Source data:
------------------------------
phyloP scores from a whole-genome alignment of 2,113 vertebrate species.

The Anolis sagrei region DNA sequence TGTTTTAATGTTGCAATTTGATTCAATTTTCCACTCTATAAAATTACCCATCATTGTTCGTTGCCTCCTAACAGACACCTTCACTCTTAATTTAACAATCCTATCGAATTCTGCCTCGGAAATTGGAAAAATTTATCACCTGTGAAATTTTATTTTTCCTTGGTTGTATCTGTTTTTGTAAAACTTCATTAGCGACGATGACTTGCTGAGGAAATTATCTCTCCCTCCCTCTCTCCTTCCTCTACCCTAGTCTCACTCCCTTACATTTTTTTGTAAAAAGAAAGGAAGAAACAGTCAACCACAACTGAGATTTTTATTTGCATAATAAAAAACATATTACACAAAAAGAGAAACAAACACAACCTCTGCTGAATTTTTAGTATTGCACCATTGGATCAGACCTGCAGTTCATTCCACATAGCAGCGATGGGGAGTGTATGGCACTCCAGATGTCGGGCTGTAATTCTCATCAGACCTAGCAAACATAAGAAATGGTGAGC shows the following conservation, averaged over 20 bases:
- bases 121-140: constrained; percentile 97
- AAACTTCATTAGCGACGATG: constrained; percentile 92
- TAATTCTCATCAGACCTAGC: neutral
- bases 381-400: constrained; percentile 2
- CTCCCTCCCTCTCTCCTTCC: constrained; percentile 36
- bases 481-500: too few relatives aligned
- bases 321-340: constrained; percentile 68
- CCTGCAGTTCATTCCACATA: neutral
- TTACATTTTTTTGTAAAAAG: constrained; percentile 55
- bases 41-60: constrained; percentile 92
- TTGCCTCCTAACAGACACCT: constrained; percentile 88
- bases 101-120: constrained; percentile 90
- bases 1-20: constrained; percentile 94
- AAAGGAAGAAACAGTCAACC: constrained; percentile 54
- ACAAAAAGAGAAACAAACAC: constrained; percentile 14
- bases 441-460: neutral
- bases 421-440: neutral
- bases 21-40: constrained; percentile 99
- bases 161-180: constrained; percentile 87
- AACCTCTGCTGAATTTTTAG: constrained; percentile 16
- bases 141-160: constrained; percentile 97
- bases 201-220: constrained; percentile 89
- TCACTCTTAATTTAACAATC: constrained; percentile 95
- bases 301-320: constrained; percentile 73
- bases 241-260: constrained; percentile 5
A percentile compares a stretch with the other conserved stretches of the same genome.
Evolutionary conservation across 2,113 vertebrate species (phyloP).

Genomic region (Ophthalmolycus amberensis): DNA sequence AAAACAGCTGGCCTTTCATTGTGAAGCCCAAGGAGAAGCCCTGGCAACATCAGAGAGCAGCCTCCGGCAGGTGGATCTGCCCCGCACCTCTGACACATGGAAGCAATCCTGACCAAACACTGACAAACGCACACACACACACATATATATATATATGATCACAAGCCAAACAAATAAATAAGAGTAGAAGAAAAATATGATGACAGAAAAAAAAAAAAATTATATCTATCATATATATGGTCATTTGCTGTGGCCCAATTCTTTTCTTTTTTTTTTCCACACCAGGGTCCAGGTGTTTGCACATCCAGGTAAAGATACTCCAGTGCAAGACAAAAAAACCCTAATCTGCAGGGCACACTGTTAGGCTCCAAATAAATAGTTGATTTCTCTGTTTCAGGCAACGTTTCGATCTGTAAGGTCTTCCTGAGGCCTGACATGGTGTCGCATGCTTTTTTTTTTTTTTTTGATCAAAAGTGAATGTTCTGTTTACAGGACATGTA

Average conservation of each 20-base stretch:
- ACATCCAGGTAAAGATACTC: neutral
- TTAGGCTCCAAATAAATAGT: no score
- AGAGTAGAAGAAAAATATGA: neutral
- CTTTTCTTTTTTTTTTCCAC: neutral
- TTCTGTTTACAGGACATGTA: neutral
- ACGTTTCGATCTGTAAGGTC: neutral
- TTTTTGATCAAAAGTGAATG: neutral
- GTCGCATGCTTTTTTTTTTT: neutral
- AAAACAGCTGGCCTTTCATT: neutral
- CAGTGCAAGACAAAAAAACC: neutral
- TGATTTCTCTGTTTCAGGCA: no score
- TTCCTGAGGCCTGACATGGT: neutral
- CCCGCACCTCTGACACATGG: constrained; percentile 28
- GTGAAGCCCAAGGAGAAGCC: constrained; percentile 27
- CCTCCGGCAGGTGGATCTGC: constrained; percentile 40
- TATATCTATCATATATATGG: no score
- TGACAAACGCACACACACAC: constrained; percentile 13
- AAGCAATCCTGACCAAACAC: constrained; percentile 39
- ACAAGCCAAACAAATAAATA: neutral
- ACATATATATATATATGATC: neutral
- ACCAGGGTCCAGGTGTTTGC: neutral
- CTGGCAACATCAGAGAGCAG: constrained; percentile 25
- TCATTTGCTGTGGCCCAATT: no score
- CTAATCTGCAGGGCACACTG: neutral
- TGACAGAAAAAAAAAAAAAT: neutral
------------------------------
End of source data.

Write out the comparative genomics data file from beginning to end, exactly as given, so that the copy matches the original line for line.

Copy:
phyloP scores from a whole-genome alignment of 2,113 vertebrate species.

The Anolis sagrei region DNA sequence TGTTTTAATGTTGCAATTTGATTCAATTTTCCACTCTATAAAATTACCCATCATTGTTCGTTGCCTCCTAACAGACACCTTCACTCTTAATTTAACAATCCTATCGAATTCTGCCTCGGAAATTGGAAAAATTTATCACCTGTGAAATTTTATTTTTCCTTGGTTGTATCTGTTTTTGTAAAACTTCATTAGCGACGATGACTTGCTGAGGAAATTATCTCTCCCTCCCTCTCTCCTTCCTCTACCCTAGTCTCACTCCCTTACATTTTTTTGTAAAAAGAAAGGAAGAAACAGTCAACCACAACTGAGATTTTTATTTGCATAATAAAAAACATATTACACAAAAAGAGAAACAAACACAACCTCTGCTGAATTTTTAGTATTGCACCATTGGATCAGACCTGCAGTTCATTCCACATAGCAGCGATGGGGAGTGTATGGCACTCCAGATGTCGGGCTGTAATTCTCATCAGACCTAGCAAACATAAGAAATGGTGAGC shows the following conservation, averaged over 20 bases:
- bases 121-140: constrained; percentile 97
- AAACTTCATTAGCGACGATG: constrained; percentile 92
- TAATTCTCATCAGACCTAGC: neutral
- bases 381-400: constrained; percentile 2
- CTCCCTCCCTCTCTCCTTCC: constrained; percentile 36
- bases 481-500: too few relatives aligned
- bases 321-340: constrained; percentile 68
- CCTGCAGTTCATTCCACATA: neutral
- TTACATTTTTTTGTAAAAAG: constrained; percentile 55
- bases 41-60: constrained; percentile 92
- TTGCCTCCTAACAGACACCT: constrained; percentile 88
- bases 101-120: constrained; percentile 90
- bases 1-20: constrained; percentile 94
- AAAGGAAGAAACAGTCAACC: constrained; percentile 54
- ACAAAAAGAGAAACAAACAC: constrained; percentile 14
- bases 441-460: neutral
- bases 421-440: neutral
- bases 21-40: constrained; percentile 99
- bases 161-180: constrained; percentile 87
- AACCTCTGCTGAATTTTTAG: constrained; percentile 16
- bases 141-160: constrained; percentile 97
- bases 201-220: constrained; percentile 89
- TCACTCTTAATTTAACAATC: constrained; percentile 95
- bases 301-320: constrained; percentile 73
- bases 241-260: constrained; percentile 5
A percentile compares a stretch with the other conserved stretches of the same genome.
Evolutionary conservation across 2,113 vertebrate species (phyloP).

Genomic region (Ophthalmolycus amberensis): DNA sequence AAAACAGCTGGCCTTTCATTGTGAAGCCCAAGGAGAAGCCCTGGCAACATCAGAGAGCAGCCTCCGGCAGGTGGATCTGCCCCGCACCTCTGACACATGGAAGCAATCCTGACCAAACACTGACAAACGCACACACACACACATATATATATATATGATCACAAGCCAAACAAATAAATAAGAGTAGAAGAAAAATATGATGACAGAAAAAAAAAAAAATTATATCTATCATATATATGGTCATTTGCTGTGGCCCAATTCTTTTCTTTTTTTTTTCCACACCAGGGTCCAGGTGTTTGCACATCCAGGTAAAGATACTCCAGTGCAAGACAAAAAAACCCTAATCTGCAGGGCACACTGTTAGGCTCCAAATAAATAGTTGATTTCTCTGTTTCAGGCAACGTTTCGATCTGTAAGGTCTTCCTGAGGCCTGACATGGTGTCGCATGCTTTTTTTTTTTTTTTTGATCAAAAGTGAATGTTCTGTTTACAGGACATGTA

Average conservation of each 20-base stretch:
- ACATCCAGGTAAAGATACTC: neutral
- TTAGGCTCCAAATAAATAGT: no score
- AGAGTAGAAGAAAAATATGA: neutral
- CTTTTCTTTTTTTTTTCCAC: neutral
- TTCTGTTTACAGGACATGTA: neutral
- ACGTTTCGATCTGTAAGGTC: neutral
- TTTTTGATCAAAAGTGAATG: neutral
- GTCGCATGCTTTTTTTTTTT: neutral
- AAAACAGCTGGCCTTTCATT: neutral
- CAGTGCAAGACAAAAAAACC: neutral
- TGATTTCTCTGTTTCAGGCA: no score
- TTCCTGAGGCCTGACATGGT: neutral
- CCCGCACCTCTGACACATGG: constrained; percentile 28
- GTGAAGCCCAAGGAGAAGCC: constrained; percentile 27
- CCTCCGGCAGGTGGATCTGC: constrained; percentile 40
- TATATCTATCATATATATGG: no score
- TGACAAACGCACACACACAC: constrained; percentile 13
- AAGCAATCCTGACCAAACAC: constrained; percentile 39
- ACAAGCCAAACAAATAAATA: neutral
- ACATATATATATATATGATC: neutral
- ACCAGGGTCCAGGTGTTTGC: neutral
- CTGGCAACATCAGAGAGCAG: constrained; percentile 25
- TCATTTGCTGTGGCCCAATT: no score
- CTAATCTGCAGGGCACACTG: neutral
- TGACAGAAAAAAAAAAAAAT: neutral